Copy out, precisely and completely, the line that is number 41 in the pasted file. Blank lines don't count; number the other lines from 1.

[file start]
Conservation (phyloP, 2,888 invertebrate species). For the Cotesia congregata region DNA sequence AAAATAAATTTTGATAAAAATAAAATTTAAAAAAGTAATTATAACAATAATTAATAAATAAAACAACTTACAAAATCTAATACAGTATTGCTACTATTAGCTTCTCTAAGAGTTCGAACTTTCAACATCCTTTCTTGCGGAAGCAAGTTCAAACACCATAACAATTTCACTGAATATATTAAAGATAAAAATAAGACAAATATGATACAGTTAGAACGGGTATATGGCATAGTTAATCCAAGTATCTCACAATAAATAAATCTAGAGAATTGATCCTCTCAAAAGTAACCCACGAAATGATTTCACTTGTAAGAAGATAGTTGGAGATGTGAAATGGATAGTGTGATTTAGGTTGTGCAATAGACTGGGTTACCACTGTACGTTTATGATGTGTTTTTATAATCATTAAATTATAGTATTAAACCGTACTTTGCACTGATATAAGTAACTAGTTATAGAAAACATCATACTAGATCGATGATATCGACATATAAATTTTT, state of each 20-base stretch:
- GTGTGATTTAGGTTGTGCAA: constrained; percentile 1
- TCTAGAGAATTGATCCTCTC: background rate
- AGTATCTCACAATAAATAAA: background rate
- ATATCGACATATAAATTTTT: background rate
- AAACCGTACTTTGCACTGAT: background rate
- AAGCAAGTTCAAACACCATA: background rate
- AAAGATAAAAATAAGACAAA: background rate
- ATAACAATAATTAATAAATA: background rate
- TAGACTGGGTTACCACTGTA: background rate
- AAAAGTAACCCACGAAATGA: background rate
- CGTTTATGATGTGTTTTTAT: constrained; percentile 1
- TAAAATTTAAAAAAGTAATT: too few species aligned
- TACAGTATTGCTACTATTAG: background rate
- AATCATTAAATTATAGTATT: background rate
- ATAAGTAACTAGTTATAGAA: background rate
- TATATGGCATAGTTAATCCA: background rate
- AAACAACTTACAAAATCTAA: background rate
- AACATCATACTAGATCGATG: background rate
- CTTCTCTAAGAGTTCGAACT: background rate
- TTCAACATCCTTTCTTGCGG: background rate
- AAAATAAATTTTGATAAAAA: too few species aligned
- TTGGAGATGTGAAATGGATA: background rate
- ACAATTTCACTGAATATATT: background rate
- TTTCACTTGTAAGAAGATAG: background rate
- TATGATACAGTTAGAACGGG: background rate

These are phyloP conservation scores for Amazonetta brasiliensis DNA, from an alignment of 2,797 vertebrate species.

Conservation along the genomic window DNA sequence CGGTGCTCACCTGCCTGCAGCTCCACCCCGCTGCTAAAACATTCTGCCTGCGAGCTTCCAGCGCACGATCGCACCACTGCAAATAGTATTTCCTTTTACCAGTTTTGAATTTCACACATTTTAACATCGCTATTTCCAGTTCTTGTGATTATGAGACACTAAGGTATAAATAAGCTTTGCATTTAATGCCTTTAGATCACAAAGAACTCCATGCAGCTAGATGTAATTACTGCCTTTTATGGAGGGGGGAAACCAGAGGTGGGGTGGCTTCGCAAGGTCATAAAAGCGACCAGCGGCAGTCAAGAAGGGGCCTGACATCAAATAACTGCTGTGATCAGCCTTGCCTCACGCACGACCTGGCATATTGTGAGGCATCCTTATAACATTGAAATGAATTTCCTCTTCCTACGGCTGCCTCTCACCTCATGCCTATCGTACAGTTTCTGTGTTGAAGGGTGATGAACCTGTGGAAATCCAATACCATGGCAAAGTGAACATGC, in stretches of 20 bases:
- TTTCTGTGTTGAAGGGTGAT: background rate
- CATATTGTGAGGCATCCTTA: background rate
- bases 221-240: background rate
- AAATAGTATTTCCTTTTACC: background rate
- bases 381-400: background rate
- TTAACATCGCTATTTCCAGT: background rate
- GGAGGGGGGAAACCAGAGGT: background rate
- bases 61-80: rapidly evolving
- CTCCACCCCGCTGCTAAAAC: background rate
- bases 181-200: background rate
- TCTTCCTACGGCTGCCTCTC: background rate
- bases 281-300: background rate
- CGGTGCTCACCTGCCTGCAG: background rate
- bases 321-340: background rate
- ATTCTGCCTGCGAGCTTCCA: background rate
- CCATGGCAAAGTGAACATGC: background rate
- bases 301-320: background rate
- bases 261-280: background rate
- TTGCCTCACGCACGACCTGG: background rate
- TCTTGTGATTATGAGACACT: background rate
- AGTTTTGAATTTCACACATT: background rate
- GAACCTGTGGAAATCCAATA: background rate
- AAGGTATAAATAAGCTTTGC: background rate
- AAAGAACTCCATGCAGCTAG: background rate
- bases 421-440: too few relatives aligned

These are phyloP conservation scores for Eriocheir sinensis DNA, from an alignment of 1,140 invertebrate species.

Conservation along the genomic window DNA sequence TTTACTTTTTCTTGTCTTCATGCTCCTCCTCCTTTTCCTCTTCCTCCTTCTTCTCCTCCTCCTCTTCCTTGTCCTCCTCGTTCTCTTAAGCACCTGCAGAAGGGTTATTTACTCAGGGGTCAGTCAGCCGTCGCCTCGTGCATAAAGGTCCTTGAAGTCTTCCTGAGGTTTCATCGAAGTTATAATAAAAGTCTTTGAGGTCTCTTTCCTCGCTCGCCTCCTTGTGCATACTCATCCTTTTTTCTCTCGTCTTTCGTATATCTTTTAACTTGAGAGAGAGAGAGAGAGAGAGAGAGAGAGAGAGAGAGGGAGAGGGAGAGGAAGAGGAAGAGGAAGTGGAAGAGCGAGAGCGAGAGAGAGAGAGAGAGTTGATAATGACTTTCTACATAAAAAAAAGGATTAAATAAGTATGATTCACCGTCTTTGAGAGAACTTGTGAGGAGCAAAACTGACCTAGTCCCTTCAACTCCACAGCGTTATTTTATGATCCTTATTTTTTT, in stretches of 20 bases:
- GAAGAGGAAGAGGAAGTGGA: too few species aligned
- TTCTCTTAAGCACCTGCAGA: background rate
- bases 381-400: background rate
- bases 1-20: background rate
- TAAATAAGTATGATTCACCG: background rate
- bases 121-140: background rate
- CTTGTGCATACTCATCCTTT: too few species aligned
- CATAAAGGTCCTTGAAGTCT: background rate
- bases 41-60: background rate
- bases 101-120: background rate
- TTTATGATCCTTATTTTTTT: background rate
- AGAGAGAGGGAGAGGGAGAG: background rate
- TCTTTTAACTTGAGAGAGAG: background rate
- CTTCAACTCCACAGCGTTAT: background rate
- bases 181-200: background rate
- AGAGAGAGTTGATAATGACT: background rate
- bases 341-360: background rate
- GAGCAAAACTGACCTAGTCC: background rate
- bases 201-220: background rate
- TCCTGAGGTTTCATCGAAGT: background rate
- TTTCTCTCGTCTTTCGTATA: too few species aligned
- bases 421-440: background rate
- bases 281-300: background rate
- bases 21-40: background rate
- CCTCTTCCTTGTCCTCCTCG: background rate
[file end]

- CGGTGCTCACCTGCCTGCAG: background rate